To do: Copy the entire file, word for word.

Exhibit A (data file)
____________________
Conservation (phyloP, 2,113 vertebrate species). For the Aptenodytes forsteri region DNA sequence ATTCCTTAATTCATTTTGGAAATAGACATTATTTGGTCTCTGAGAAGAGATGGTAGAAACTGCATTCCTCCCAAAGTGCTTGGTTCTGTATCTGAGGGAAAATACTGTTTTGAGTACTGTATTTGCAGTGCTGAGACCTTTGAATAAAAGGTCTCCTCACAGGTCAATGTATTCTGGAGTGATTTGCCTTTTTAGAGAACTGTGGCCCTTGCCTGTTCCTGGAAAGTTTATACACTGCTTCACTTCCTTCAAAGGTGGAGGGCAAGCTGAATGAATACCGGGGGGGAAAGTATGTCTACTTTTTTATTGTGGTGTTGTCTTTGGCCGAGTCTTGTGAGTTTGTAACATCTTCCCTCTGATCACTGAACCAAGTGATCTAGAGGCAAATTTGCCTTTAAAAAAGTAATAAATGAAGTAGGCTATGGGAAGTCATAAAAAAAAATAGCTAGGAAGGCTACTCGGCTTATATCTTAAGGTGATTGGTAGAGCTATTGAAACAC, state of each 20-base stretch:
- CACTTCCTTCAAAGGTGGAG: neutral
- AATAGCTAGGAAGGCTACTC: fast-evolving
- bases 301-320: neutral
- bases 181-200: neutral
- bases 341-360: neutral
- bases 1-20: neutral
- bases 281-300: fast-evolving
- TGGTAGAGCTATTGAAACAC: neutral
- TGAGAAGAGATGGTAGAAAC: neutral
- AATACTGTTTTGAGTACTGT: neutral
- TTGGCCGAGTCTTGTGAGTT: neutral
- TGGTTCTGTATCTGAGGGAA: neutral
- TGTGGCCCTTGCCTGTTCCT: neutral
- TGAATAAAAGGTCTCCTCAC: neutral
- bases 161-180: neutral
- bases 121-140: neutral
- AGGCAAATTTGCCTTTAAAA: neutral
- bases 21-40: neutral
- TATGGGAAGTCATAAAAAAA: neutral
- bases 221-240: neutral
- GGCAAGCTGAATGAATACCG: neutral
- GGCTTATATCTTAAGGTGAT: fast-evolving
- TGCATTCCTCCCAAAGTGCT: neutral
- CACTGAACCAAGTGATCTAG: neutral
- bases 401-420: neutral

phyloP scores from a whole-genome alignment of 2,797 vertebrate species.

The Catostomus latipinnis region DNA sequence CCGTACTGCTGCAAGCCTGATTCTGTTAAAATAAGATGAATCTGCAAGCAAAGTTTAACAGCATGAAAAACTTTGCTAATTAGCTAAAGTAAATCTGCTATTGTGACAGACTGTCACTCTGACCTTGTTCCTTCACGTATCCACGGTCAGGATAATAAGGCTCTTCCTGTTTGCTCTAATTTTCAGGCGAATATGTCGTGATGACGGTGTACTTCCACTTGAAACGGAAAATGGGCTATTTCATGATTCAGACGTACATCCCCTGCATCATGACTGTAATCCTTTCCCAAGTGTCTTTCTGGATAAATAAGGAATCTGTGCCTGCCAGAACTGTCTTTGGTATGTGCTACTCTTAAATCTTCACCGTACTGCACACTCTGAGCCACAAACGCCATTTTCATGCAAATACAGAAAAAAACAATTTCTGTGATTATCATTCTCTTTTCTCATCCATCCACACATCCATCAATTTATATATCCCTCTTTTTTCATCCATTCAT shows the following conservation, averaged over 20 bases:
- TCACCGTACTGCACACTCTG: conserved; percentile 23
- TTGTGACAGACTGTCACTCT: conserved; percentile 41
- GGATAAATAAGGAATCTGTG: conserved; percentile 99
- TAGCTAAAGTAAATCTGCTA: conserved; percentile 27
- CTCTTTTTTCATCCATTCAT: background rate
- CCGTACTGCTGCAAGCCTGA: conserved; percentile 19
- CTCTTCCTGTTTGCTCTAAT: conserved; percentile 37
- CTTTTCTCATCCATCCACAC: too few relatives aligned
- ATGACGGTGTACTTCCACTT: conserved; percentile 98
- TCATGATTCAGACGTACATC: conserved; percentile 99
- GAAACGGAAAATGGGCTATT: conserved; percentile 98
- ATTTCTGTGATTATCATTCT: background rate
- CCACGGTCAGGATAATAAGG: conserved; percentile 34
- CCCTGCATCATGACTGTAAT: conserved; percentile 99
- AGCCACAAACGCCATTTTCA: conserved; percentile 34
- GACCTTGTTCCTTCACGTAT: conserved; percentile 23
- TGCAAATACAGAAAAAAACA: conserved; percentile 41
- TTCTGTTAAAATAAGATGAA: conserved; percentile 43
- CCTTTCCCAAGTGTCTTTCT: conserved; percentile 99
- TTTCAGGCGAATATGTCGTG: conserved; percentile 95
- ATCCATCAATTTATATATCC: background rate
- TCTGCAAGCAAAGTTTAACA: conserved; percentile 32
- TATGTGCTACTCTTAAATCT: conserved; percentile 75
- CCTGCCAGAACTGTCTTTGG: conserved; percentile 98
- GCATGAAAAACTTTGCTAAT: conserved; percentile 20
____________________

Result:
Conservation (phyloP, 2,113 vertebrate species). For the Aptenodytes forsteri region DNA sequence ATTCCTTAATTCATTTTGGAAATAGACATTATTTGGTCTCTGAGAAGAGATGGTAGAAACTGCATTCCTCCCAAAGTGCTTGGTTCTGTATCTGAGGGAAAATACTGTTTTGAGTACTGTATTTGCAGTGCTGAGACCTTTGAATAAAAGGTCTCCTCACAGGTCAATGTATTCTGGAGTGATTTGCCTTTTTAGAGAACTGTGGCCCTTGCCTGTTCCTGGAAAGTTTATACACTGCTTCACTTCCTTCAAAGGTGGAGGGCAAGCTGAATGAATACCGGGGGGGAAAGTATGTCTACTTTTTTATTGTGGTGTTGTCTTTGGCCGAGTCTTGTGAGTTTGTAACATCTTCCCTCTGATCACTGAACCAAGTGATCTAGAGGCAAATTTGCCTTTAAAAAAGTAATAAATGAAGTAGGCTATGGGAAGTCATAAAAAAAAATAGCTAGGAAGGCTACTCGGCTTATATCTTAAGGTGATTGGTAGAGCTATTGAAACAC, state of each 20-base stretch:
- CACTTCCTTCAAAGGTGGAG: neutral
- AATAGCTAGGAAGGCTACTC: fast-evolving
- bases 301-320: neutral
- bases 181-200: neutral
- bases 341-360: neutral
- bases 1-20: neutral
- bases 281-300: fast-evolving
- TGGTAGAGCTATTGAAACAC: neutral
- TGAGAAGAGATGGTAGAAAC: neutral
- AATACTGTTTTGAGTACTGT: neutral
- TTGGCCGAGTCTTGTGAGTT: neutral
- TGGTTCTGTATCTGAGGGAA: neutral
- TGTGGCCCTTGCCTGTTCCT: neutral
- TGAATAAAAGGTCTCCTCAC: neutral
- bases 161-180: neutral
- bases 121-140: neutral
- AGGCAAATTTGCCTTTAAAA: neutral
- bases 21-40: neutral
- TATGGGAAGTCATAAAAAAA: neutral
- bases 221-240: neutral
- GGCAAGCTGAATGAATACCG: neutral
- GGCTTATATCTTAAGGTGAT: fast-evolving
- TGCATTCCTCCCAAAGTGCT: neutral
- CACTGAACCAAGTGATCTAG: neutral
- bases 401-420: neutral

phyloP scores from a whole-genome alignment of 2,797 vertebrate species.

The Catostomus latipinnis region DNA sequence CCGTACTGCTGCAAGCCTGATTCTGTTAAAATAAGATGAATCTGCAAGCAAAGTTTAACAGCATGAAAAACTTTGCTAATTAGCTAAAGTAAATCTGCTATTGTGACAGACTGTCACTCTGACCTTGTTCCTTCACGTATCCACGGTCAGGATAATAAGGCTCTTCCTGTTTGCTCTAATTTTCAGGCGAATATGTCGTGATGACGGTGTACTTCCACTTGAAACGGAAAATGGGCTATTTCATGATTCAGACGTACATCCCCTGCATCATGACTGTAATCCTTTCCCAAGTGTCTTTCTGGATAAATAAGGAATCTGTGCCTGCCAGAACTGTCTTTGGTATGTGCTACTCTTAAATCTTCACCGTACTGCACACTCTGAGCCACAAACGCCATTTTCATGCAAATACAGAAAAAAACAATTTCTGTGATTATCATTCTCTTTTCTCATCCATCCACACATCCATCAATTTATATATCCCTCTTTTTTCATCCATTCAT shows the following conservation, averaged over 20 bases:
- TCACCGTACTGCACACTCTG: conserved; percentile 23
- TTGTGACAGACTGTCACTCT: conserved; percentile 41
- GGATAAATAAGGAATCTGTG: conserved; percentile 99
- TAGCTAAAGTAAATCTGCTA: conserved; percentile 27
- CTCTTTTTTCATCCATTCAT: background rate
- CCGTACTGCTGCAAGCCTGA: conserved; percentile 19
- CTCTTCCTGTTTGCTCTAAT: conserved; percentile 37
- CTTTTCTCATCCATCCACAC: too few relatives aligned
- ATGACGGTGTACTTCCACTT: conserved; percentile 98
- TCATGATTCAGACGTACATC: conserved; percentile 99
- GAAACGGAAAATGGGCTATT: conserved; percentile 98
- ATTTCTGTGATTATCATTCT: background rate
- CCACGGTCAGGATAATAAGG: conserved; percentile 34
- CCCTGCATCATGACTGTAAT: conserved; percentile 99
- AGCCACAAACGCCATTTTCA: conserved; percentile 34
- GACCTTGTTCCTTCACGTAT: conserved; percentile 23
- TGCAAATACAGAAAAAAACA: conserved; percentile 41
- TTCTGTTAAAATAAGATGAA: conserved; percentile 43
- CCTTTCCCAAGTGTCTTTCT: conserved; percentile 99
- TTTCAGGCGAATATGTCGTG: conserved; percentile 95
- ATCCATCAATTTATATATCC: background rate
- TCTGCAAGCAAAGTTTAACA: conserved; percentile 32
- TATGTGCTACTCTTAAATCT: conserved; percentile 75
- CCTGCCAGAACTGTCTTTGG: conserved; percentile 98
- GCATGAAAAACTTTGCTAAT: conserved; percentile 20